What You Say or Don't Say Will Be Held Against You
“It all comes down to communication.” Those immortal words have been used to describe success or failure in business, on the playing field and the battlefield, in the classroom, the treatment room, and virtually every other environment in which information must be effectively conveyed from one person to another to ensure a desired outcome. In the dental practice, your communication with staff and patients has a profound and powerful impact on whether you struggle or sail through your days.
Consider the case of “Dr. Robert.” He is a truly gifted clinician. His patients are tremendously fortunate, yet I suspect few have any real understanding of the talent this practitioner brings to the profession of dentistry. His employees, tragically, do not understand Dr. Robert. Few have lasted more than a year. He doesn’t have a “team” because the non-stop turnover in the office never allows a “team” to take shape. Thus, Dr. Robert has employees - mostly temporary. He does not understand how other practitioners can keep staff - sometimes for years - and he is on a seemingly perpetual quest to secure just one good worker who will not “find a better opportunity” within months.
In Dr. Robert’s mind, perfection is a must. He learned long ago that it is important to give “feedback” to employees immediately. Thus, as soon as he witnesses an employee performing a task that is not the way he would perform it, he gives immediate “feedback.”
The scenario typically unfolds something like this: “Nicole” is preparing instrument set-ups. Dr. Robert walks in and asks, “What are you doing?” Immediately, Nicole is put on the defensive. She can sense that Dr. Robert is upset. She responds sheepishly, “I’m preparing instrument set-ups, doctor. Is there something else you would like me to do?” Dr. Robert’s response: “Why are you doing it like THAT? They should be set up THIS way.” Dr. Robert has no regard for the impact of his communication. His intention is to set the employee straight on how he thinks the task, no matter how seemingly trivial, should be done.
Dr. Robert believes that to ensure things are done “just right” in his practice, it’s not important how the message is communicated. He has totally disregarded one of the most critical rules for effective communication: How you say it has far more weight than the actual words you use. In fact, as Dr. Nancy Haller explains in the McKenzie Management educational DVD You Said What? Mastering Communication - words alone are only 7% of the message you convey. Tone, attitude, body language and facial expression have a far greater impact on whether the recipient of your message actually receives it or shuts it out because your delivery of that message made them angry, upset, or uncomfortable.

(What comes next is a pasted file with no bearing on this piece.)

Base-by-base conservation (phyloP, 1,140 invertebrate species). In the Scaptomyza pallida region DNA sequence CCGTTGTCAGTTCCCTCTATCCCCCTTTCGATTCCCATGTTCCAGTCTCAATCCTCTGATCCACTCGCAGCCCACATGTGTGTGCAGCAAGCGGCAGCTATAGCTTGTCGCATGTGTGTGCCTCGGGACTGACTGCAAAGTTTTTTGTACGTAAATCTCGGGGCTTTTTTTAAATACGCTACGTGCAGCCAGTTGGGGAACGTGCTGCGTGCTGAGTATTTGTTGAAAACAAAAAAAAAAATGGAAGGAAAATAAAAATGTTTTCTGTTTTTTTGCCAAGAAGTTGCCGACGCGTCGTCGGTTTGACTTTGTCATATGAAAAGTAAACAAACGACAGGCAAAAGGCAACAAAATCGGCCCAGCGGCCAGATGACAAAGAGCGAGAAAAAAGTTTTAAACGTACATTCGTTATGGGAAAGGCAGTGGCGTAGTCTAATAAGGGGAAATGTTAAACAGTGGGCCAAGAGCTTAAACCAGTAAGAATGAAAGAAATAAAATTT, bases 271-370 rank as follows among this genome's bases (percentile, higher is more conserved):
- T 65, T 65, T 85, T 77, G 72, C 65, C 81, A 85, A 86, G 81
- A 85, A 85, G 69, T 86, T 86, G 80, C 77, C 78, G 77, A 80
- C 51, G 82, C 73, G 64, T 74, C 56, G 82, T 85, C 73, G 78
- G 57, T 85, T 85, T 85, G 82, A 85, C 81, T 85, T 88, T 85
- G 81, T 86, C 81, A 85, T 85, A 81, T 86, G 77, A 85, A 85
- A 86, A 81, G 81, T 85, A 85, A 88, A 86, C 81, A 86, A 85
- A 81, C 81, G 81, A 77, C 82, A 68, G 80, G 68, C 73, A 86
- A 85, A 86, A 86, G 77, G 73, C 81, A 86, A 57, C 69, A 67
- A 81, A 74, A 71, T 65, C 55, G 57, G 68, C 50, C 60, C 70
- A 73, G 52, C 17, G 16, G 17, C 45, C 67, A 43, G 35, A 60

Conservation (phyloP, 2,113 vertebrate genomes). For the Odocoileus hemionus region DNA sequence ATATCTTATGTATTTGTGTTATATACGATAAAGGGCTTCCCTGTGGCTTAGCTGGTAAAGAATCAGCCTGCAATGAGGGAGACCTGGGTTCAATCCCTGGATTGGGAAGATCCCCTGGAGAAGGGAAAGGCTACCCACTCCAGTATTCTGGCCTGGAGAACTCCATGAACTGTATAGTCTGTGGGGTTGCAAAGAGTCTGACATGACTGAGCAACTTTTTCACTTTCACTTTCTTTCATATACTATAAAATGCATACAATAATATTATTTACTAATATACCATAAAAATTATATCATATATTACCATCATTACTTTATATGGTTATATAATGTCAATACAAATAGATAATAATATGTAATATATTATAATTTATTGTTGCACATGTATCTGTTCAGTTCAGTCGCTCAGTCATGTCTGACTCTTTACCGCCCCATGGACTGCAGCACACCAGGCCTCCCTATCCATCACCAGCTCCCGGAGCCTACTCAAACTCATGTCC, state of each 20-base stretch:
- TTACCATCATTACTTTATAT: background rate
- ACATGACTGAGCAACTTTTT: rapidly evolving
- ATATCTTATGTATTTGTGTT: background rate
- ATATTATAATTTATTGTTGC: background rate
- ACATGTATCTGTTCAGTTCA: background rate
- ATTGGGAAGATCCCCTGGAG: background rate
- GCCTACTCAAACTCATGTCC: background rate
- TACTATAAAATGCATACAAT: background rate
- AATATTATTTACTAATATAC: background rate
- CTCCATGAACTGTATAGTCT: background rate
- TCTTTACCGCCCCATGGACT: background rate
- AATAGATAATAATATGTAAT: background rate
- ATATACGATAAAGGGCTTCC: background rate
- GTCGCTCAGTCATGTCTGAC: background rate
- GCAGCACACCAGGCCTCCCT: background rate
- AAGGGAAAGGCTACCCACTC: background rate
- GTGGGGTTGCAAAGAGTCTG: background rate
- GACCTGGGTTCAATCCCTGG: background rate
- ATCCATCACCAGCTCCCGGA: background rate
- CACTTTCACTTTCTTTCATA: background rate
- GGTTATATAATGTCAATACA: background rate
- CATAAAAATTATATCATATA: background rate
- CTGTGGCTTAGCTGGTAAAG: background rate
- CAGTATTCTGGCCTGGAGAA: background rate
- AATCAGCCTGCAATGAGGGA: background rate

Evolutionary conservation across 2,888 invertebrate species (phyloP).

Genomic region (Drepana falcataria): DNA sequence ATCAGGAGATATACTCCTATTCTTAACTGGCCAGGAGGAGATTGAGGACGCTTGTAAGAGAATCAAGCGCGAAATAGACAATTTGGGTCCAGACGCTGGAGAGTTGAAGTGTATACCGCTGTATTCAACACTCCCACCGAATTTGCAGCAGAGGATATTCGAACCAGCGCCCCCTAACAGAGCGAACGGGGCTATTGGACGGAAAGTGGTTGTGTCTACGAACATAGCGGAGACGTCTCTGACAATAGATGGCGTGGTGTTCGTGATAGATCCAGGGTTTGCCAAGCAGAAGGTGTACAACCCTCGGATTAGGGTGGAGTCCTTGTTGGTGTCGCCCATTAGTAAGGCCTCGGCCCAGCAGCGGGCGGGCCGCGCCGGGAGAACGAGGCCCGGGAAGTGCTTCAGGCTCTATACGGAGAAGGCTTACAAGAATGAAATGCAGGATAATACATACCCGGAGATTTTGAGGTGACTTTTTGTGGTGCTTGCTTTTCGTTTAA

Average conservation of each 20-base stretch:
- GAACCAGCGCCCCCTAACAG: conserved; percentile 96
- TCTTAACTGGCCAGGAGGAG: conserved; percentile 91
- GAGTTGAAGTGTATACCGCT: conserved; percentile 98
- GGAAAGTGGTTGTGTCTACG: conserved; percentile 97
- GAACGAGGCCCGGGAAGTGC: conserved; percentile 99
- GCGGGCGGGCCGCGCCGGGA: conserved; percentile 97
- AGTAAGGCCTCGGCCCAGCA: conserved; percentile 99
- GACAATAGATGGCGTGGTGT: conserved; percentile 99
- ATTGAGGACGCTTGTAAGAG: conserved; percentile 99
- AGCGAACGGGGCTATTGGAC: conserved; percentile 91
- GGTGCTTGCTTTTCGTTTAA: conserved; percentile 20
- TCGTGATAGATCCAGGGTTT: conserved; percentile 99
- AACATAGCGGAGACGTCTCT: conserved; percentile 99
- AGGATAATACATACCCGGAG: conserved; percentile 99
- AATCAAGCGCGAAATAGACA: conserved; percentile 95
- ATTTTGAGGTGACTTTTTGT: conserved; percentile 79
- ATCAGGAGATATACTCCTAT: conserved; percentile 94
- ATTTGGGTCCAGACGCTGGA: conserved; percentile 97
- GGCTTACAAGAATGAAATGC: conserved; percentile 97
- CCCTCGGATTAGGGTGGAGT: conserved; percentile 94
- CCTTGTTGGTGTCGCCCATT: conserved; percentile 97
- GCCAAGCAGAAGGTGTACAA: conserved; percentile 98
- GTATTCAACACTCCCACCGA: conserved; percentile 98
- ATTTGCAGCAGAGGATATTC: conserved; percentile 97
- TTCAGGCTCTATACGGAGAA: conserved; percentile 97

Dr. Robert is both impatient and extremely direct. He doesn’t care to beat around the bush. His “feedback” comes across as criticism. It is neither helpful nor constructive. Sadly, because Dr. Robert is a boss whom his employees fear, no one is giving him feedback regarding his communication style. Thus, until he seeks to understand why he has a revolving door practice, his productivity will continue to fall well below its full potential.
Conversely, “Dr. Roseanne’s” practice is lined with mediocre performers, most of whom are convinced they are the “American Idol Superstars” of the dental team. Dr. Roseanne has made this bed of roses, or thorns as the case may be, herself. If there are issues or concerns with an employee she might dance around them, give a little hint here and there that maybe a few things could quite possibly be ever so slightly improved. She is extra careful not to be too specific about anything, so as not to offend the staff member who just might get mad and, heaven forbid, walk out.
The employees all go along assuming everything is fine and believing they are effective and contributing members of the team. Meanwhile, Dr. Roseanne is convinced that if she keeps dropping hints, the staff will figure it out and take steps to improve their performance. Nothing ever changes, except the percentage of lost revenues, which only increases.
“Hints” and subtle “clues” are not feedback. Constructive feedback, not criticism, should be given and received daily to help employees continuously fine tune and improve the manner in which the entire team carries out its responsibilities.
Next week - turning feedback into positive action.
Want more of me? Click here to visit my blog, The Lighter Side, for more Dental Practice Management info.
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